In 1865, a decorated surgeon named James Barry perished from dysentery. When a housemaid prepared Barry's body for interment, she uncovered a shocking secret: Barry was biologically female. For nearly 50 years, Dr. James Barry disguised himself as a man, becoming one of the top surgeons in the 19th century. Victorians obsessed with scandal speculated about Barry's true identity and why the surgeon lied for decades.
Today, we know that Dr. James Barry was born Margaret Bulkley, the daughter of an Irish grocer. In an era when women were not allowed to attend medical school, Bulkley adopted a new persona to become a surgeon. But even after graduating, Dr. James Barry hid the fact that he was a woman. How did Barry manage to carry off the deception for years? How many people knew that Barry was secretly a woman? And was Barry driven by his desire to work in medicine, or a preference to live as a man?
Bishop's screams alerted others in the house, and the undertakers quickly confirmed Barry's secret. The news spread across the British Empire.
James Barry successfully hid the fact that he was a woman for decades - but why? Some see Barry as a trans pioneer, while others claim Barry only adopted the male persona because women were banned from medical school. Barry's secret life raises many questions apart from how a nearly 5-foot-tall woman was able to pass as a man for decades.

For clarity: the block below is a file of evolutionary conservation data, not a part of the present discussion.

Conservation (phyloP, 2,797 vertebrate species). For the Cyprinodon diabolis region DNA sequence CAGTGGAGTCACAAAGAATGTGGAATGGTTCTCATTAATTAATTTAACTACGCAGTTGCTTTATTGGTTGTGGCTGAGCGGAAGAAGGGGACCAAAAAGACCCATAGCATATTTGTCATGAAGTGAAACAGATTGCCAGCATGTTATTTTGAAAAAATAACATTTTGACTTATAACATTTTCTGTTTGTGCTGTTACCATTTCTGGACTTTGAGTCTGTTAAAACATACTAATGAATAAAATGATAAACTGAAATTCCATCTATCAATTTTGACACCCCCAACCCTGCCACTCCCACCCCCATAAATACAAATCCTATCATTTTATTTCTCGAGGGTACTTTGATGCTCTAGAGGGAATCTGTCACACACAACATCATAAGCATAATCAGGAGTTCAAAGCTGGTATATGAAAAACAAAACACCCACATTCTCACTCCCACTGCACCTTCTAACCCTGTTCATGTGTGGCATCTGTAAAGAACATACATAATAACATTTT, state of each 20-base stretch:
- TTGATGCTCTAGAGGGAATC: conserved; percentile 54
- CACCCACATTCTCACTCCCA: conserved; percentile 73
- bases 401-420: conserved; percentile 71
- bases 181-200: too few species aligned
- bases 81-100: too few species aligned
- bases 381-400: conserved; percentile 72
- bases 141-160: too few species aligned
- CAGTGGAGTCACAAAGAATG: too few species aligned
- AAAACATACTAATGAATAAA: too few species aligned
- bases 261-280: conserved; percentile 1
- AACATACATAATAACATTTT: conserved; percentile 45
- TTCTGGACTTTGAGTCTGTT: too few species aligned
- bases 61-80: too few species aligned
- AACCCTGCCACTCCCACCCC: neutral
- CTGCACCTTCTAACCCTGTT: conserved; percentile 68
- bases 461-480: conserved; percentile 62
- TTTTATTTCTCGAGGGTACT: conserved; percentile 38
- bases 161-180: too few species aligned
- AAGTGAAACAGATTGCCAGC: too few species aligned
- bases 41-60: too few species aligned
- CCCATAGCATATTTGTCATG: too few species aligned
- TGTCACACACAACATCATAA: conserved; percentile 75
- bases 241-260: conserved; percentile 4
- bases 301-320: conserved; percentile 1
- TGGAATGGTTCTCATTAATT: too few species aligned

Margaret Ann Bulkley was born in Cork, Ireland, around 1789. The daughter of a grocer, Margaret grew up frustrated by the limits placed on her because of her gender. At just 18 years old, Margaret yelled at her brother, “Were I not a girl, I would be a soldier!”
In her late teens, Margaret and her mother moved to London to stay with her uncle, James Barry. A member of the Royal Academy, Barry introduced his niece Margaret to aristocrats and other powerful people in the city. Barry believed Margaret's intellect would carry her far.
When James Barry passed in 1806, Margaret took his name to enroll in medical school.
In 1809, James Barry arrived at Edinburgh Medical School, one of the top medical schools in Europe. Barry wore a long overcoat and 3-inch shoe inserts. Fellow classmates remember Barry speaking in a high-pitched voice.
In fact, Margaret Bulkley had adopted a new name and gender to enroll in medical school before women were allowed to attend. Barry never took off his overcoat, even in summer, and stared down anyone who questioned his story.
The other medical students at Edinburgh found James Barry suspicious. But they didn't suspect Barry was actually a woman in disguise.
Instead, the suspicions rested on Barry's age. Because of his height, high voice, and smooth skin, many thought Barry was actually a child, perhaps a boy as young as 12 disguised as a man. After several years at Edinburgh, the medical school tried to bar Barry from sitting for his exams on suspicion that he was too young. Lord Erskine, a friend of the deceased James Barry, intervened to make sure Barry could take the exam.